This would mean negotiation on adequacy not only from the UK to EU but for any country that wants to share data with the UK post-Brexit. Which is going to require a lot of negotiation and administration at a governmental level.
3. End of One Stop Shop approach to dealing with regulatory authorities.
One of the useful things about GDPR was the one-stop-shop principle whereby multi-national companies could benefit from the fact of having to deal with only one supervisory authority. The aim was to have a uniform application of GDPR related decisions by supervisory authorities
Unless UK companies have a representative in the EU they will need an article 27 representative. Which for most FCA regulated companies will usually already have this as they are in Europe. But for smaller UK companies they would need to go to the expense of setting up the appropriate offices and representatives.
Companies will need to go to the local regulatory authority in each of the countries they are doing business to apply for regulatory approval. Which is a huge administrative hurdle for a lot of companies working in multiple countries across Europe, as it will be different for each country.
4. Role of the European Court of Justice (ECJ) jurisdiction post-Brexit and European Data Protection Board (EDPB).
Would UK judges follow the ECJ decision post Brexit? as any decision would not be legally binding once the UK was out of the EU. This is one of the most intensely debated issues surrounding Brexit, as to the effect of the ECJ on post-Brexit Britain. However, the decisions of the ECJ would certainly be useful for the UK GDPR practitioners to refer to the body of European case law. It remains unclear if that is going to be imported into UK case law?
Equally after Brexit, the European Data Protection Board (EDPB) whilst not legally binding for the UK Will remain but will be reduced in persuasiveness in influencing UK companies. For UK businesses there is no practical benefit in diverging from the EDPB. It will be interesting to see if the UK government will follow it and depends on the current political climate. Hopefully, EDPB would remain politically independent.
5. Relationship with law enforcement and potential conflict with the adequacy agreement.
The use of law enforcement surveillance powers affecting EU citizens data protection is the big elephant in the room. This was tested in the Schrems case in 2015 and has been a long standing bone of contention between the EU and US. Both have quite different approaches to data protection and the collection of citizen’s personal information.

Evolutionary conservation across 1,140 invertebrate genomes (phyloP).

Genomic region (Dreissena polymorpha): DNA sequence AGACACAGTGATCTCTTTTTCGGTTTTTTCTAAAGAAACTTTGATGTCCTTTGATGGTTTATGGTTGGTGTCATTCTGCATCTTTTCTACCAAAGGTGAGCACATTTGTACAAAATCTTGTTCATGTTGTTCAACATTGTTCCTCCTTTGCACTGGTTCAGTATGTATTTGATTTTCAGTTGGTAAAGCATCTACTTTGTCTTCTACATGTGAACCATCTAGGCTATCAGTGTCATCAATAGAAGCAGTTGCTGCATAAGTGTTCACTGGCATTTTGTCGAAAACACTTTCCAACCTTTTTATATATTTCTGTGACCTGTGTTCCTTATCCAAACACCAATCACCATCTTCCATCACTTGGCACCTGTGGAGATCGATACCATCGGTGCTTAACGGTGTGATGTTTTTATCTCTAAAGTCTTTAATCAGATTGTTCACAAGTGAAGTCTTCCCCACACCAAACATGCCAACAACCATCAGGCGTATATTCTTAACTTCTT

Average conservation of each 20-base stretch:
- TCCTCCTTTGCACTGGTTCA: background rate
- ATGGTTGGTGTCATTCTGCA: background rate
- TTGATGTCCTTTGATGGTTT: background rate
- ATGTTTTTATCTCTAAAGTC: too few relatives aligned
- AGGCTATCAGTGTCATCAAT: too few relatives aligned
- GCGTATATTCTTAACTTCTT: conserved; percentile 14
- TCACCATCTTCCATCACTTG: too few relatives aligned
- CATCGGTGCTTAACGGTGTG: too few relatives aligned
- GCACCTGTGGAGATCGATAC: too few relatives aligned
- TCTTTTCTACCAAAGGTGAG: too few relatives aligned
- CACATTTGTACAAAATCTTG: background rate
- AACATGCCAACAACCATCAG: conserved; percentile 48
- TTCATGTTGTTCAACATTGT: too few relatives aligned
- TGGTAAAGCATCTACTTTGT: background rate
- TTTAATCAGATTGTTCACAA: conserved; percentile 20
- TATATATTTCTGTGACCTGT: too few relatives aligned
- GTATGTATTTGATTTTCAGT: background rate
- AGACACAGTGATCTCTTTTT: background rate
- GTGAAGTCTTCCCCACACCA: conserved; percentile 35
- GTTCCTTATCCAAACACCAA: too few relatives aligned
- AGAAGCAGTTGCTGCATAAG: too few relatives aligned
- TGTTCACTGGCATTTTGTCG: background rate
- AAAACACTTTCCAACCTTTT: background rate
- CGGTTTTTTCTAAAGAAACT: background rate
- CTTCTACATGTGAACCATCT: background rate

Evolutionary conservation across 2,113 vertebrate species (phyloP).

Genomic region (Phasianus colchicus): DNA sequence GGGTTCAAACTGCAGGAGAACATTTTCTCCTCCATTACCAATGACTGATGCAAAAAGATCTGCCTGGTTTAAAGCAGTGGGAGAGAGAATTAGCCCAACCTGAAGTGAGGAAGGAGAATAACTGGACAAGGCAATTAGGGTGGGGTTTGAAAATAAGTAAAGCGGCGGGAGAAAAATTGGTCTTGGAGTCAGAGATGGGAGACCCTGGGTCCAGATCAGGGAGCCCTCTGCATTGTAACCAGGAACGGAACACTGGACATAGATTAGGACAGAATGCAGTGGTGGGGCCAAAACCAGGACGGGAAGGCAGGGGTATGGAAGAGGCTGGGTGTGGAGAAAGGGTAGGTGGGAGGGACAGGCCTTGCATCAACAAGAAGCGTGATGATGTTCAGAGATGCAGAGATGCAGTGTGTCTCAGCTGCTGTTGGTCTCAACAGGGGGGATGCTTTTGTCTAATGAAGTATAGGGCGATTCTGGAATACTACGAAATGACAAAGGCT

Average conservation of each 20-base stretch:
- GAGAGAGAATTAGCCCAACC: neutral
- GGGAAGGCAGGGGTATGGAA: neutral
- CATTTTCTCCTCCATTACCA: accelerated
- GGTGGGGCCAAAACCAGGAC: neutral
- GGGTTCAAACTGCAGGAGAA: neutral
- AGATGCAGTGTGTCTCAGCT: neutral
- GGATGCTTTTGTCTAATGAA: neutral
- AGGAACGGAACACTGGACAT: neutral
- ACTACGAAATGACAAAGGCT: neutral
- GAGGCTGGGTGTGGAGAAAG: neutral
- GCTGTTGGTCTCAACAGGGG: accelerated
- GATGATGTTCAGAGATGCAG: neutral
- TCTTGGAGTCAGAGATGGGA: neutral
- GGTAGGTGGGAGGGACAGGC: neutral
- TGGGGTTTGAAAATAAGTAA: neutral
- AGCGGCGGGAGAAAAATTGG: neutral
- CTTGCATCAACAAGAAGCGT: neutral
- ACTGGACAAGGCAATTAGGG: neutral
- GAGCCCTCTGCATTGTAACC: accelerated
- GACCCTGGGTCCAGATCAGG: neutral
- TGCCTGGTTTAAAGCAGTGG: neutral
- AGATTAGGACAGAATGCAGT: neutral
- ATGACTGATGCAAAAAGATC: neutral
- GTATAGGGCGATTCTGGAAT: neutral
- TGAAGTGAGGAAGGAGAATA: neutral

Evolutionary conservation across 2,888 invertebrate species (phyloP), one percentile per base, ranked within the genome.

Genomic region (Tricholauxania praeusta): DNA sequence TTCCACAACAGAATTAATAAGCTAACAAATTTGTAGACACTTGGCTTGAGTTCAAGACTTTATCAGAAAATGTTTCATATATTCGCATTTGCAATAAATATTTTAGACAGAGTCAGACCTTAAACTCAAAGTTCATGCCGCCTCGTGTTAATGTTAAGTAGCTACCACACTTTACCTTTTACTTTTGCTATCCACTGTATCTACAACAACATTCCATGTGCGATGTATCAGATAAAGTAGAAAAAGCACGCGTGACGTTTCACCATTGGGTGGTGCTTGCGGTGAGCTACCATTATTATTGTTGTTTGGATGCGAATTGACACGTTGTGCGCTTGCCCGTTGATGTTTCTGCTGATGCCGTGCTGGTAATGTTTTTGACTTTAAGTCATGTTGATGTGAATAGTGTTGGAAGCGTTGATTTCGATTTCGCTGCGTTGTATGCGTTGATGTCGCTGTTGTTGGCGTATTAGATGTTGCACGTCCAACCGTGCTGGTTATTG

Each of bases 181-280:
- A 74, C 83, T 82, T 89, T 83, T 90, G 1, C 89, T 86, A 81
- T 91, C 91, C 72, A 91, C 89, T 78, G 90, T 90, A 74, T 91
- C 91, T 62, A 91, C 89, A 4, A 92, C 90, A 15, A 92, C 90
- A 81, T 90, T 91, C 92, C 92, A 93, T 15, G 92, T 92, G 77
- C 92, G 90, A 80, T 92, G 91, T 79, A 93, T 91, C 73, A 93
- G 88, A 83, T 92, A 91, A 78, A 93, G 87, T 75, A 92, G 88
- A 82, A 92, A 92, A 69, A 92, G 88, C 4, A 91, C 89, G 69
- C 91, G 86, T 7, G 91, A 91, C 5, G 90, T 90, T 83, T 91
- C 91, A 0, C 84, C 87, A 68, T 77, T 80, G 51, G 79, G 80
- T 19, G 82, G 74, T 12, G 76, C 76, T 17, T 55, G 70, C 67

In the Schrems case, a Facebook user Mr. Schrems challenged the transfer of data to the US by Facebook which is incorporated in Ireland. The Patriot act in the US gives law enforcement access to European data for security reasons and so there is an issue here of US security having unfettered access to EU citizens personal information. As such the Court of Justice of the European Union on October 6, 2015 invalidated the safe harbour arrangement which governed data transfers between the EU and the US.
Over night the data transfer to the US became technically illegal, although nothing practically changed to prevent these illegal data transfers.
Law enforcement and commercial interests are currently considered together in the adequacy discussion. Perhaps one solution would be to treat them separately.
So this could be a problem for the UK government if the EU took the view that it was over-friendly in handing over data to the US law enforcement agencies. Unless there could be some agreements separating the law enforcement needs for data and commercial uses of data.
What can U.K. Companies do to prepare for a hard Brexit?
While it is clear there are no simple answers to these questions. It would be prudent for UK companies to be thinking about practical solutions for at least the first three. It has proven to be a tumultuous three years so far and the current political climate does not show any sign of abating.
The irony will be that the decision of 52% of the population in the Uk to leave the EU will create more bureaucracy for Businesses and reduce British companies ability to compete on an equal footing with their European and international counterparts.
One thing is for sure that this a very interesting time to be working in data protection!
My thanks to the GDPR Now podcast for addressing these key questions, it is well worth a listen if you have not done so before.